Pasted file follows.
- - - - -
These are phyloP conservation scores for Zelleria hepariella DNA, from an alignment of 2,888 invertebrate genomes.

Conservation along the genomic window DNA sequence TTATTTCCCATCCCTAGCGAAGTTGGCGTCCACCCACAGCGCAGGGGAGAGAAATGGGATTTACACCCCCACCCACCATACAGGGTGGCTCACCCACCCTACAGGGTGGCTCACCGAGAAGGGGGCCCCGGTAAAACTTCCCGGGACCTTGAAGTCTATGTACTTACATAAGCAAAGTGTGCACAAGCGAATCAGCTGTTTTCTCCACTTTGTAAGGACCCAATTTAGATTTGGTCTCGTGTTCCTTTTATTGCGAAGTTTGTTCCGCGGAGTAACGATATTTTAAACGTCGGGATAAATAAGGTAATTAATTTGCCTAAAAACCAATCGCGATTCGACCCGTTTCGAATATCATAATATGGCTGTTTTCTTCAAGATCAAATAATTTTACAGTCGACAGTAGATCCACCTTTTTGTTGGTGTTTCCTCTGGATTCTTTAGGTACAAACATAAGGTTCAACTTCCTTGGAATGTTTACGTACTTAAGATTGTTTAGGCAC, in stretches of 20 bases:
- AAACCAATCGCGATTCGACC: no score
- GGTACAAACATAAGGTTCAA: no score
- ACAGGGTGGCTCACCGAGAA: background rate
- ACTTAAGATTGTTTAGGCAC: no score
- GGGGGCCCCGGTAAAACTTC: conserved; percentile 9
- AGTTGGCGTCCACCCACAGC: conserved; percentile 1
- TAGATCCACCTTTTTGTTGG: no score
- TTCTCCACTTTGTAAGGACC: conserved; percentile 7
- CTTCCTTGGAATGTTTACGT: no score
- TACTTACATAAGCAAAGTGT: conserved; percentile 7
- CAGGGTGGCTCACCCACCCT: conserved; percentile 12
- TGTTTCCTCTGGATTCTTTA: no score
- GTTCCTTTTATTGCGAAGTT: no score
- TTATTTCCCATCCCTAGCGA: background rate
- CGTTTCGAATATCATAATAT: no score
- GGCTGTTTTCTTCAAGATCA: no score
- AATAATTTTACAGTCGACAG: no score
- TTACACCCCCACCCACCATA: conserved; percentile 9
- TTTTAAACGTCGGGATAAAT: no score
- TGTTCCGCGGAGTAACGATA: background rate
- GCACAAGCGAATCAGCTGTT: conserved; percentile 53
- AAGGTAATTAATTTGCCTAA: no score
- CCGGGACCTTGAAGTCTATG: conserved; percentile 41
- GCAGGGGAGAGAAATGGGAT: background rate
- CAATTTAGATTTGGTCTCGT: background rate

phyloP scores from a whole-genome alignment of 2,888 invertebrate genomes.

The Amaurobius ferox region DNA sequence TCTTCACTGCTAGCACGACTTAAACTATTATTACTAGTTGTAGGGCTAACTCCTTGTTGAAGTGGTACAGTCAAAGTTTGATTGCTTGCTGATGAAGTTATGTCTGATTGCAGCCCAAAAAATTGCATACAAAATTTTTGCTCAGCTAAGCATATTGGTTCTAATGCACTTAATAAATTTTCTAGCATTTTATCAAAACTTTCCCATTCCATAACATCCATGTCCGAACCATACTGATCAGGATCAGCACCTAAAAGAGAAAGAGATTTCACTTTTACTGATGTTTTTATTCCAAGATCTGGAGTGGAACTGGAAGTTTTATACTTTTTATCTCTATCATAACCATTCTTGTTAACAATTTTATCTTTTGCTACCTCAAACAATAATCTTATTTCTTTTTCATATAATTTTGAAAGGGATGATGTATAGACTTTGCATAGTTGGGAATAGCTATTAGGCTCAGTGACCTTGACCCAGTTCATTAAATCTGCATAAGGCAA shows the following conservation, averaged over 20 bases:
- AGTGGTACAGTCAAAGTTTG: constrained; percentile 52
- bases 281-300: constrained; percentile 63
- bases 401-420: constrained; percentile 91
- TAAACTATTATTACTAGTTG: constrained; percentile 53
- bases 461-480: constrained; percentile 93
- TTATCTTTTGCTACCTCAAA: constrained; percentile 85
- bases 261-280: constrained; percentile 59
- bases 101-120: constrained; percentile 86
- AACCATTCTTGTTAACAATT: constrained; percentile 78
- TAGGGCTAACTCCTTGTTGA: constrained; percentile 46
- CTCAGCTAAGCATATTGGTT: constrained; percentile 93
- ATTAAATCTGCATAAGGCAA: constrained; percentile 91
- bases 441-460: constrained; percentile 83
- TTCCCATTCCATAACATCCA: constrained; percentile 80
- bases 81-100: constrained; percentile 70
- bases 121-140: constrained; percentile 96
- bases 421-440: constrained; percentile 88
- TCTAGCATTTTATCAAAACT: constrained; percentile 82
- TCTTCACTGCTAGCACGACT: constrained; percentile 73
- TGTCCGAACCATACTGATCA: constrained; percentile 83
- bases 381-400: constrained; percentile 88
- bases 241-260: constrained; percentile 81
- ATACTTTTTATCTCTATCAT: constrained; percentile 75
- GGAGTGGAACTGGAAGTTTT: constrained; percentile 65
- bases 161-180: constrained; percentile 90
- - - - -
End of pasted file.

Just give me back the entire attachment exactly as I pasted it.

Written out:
These are phyloP conservation scores for Zelleria hepariella DNA, from an alignment of 2,888 invertebrate genomes.

Conservation along the genomic window DNA sequence TTATTTCCCATCCCTAGCGAAGTTGGCGTCCACCCACAGCGCAGGGGAGAGAAATGGGATTTACACCCCCACCCACCATACAGGGTGGCTCACCCACCCTACAGGGTGGCTCACCGAGAAGGGGGCCCCGGTAAAACTTCCCGGGACCTTGAAGTCTATGTACTTACATAAGCAAAGTGTGCACAAGCGAATCAGCTGTTTTCTCCACTTTGTAAGGACCCAATTTAGATTTGGTCTCGTGTTCCTTTTATTGCGAAGTTTGTTCCGCGGAGTAACGATATTTTAAACGTCGGGATAAATAAGGTAATTAATTTGCCTAAAAACCAATCGCGATTCGACCCGTTTCGAATATCATAATATGGCTGTTTTCTTCAAGATCAAATAATTTTACAGTCGACAGTAGATCCACCTTTTTGTTGGTGTTTCCTCTGGATTCTTTAGGTACAAACATAAGGTTCAACTTCCTTGGAATGTTTACGTACTTAAGATTGTTTAGGCAC, in stretches of 20 bases:
- AAACCAATCGCGATTCGACC: no score
- GGTACAAACATAAGGTTCAA: no score
- ACAGGGTGGCTCACCGAGAA: background rate
- ACTTAAGATTGTTTAGGCAC: no score
- GGGGGCCCCGGTAAAACTTC: conserved; percentile 9
- AGTTGGCGTCCACCCACAGC: conserved; percentile 1
- TAGATCCACCTTTTTGTTGG: no score
- TTCTCCACTTTGTAAGGACC: conserved; percentile 7
- CTTCCTTGGAATGTTTACGT: no score
- TACTTACATAAGCAAAGTGT: conserved; percentile 7
- CAGGGTGGCTCACCCACCCT: conserved; percentile 12
- TGTTTCCTCTGGATTCTTTA: no score
- GTTCCTTTTATTGCGAAGTT: no score
- TTATTTCCCATCCCTAGCGA: background rate
- CGTTTCGAATATCATAATAT: no score
- GGCTGTTTTCTTCAAGATCA: no score
- AATAATTTTACAGTCGACAG: no score
- TTACACCCCCACCCACCATA: conserved; percentile 9
- TTTTAAACGTCGGGATAAAT: no score
- TGTTCCGCGGAGTAACGATA: background rate
- GCACAAGCGAATCAGCTGTT: conserved; percentile 53
- AAGGTAATTAATTTGCCTAA: no score
- CCGGGACCTTGAAGTCTATG: conserved; percentile 41
- GCAGGGGAGAGAAATGGGAT: background rate
- CAATTTAGATTTGGTCTCGT: background rate

phyloP scores from a whole-genome alignment of 2,888 invertebrate genomes.

The Amaurobius ferox region DNA sequence TCTTCACTGCTAGCACGACTTAAACTATTATTACTAGTTGTAGGGCTAACTCCTTGTTGAAGTGGTACAGTCAAAGTTTGATTGCTTGCTGATGAAGTTATGTCTGATTGCAGCCCAAAAAATTGCATACAAAATTTTTGCTCAGCTAAGCATATTGGTTCTAATGCACTTAATAAATTTTCTAGCATTTTATCAAAACTTTCCCATTCCATAACATCCATGTCCGAACCATACTGATCAGGATCAGCACCTAAAAGAGAAAGAGATTTCACTTTTACTGATGTTTTTATTCCAAGATCTGGAGTGGAACTGGAAGTTTTATACTTTTTATCTCTATCATAACCATTCTTGTTAACAATTTTATCTTTTGCTACCTCAAACAATAATCTTATTTCTTTTTCATATAATTTTGAAAGGGATGATGTATAGACTTTGCATAGTTGGGAATAGCTATTAGGCTCAGTGACCTTGACCCAGTTCATTAAATCTGCATAAGGCAA shows the following conservation, averaged over 20 bases:
- AGTGGTACAGTCAAAGTTTG: constrained; percentile 52
- bases 281-300: constrained; percentile 63
- bases 401-420: constrained; percentile 91
- TAAACTATTATTACTAGTTG: constrained; percentile 53
- bases 461-480: constrained; percentile 93
- TTATCTTTTGCTACCTCAAA: constrained; percentile 85
- bases 261-280: constrained; percentile 59
- bases 101-120: constrained; percentile 86
- AACCATTCTTGTTAACAATT: constrained; percentile 78
- TAGGGCTAACTCCTTGTTGA: constrained; percentile 46
- CTCAGCTAAGCATATTGGTT: constrained; percentile 93
- ATTAAATCTGCATAAGGCAA: constrained; percentile 91
- bases 441-460: constrained; percentile 83
- TTCCCATTCCATAACATCCA: constrained; percentile 80
- bases 81-100: constrained; percentile 70
- bases 121-140: constrained; percentile 96
- bases 421-440: constrained; percentile 88
- TCTAGCATTTTATCAAAACT: constrained; percentile 82
- TCTTCACTGCTAGCACGACT: constrained; percentile 73
- TGTCCGAACCATACTGATCA: constrained; percentile 83
- bases 381-400: constrained; percentile 88
- bases 241-260: constrained; percentile 81
- ATACTTTTTATCTCTATCAT: constrained; percentile 75
- GGAGTGGAACTGGAAGTTTT: constrained; percentile 65
- bases 161-180: constrained; percentile 90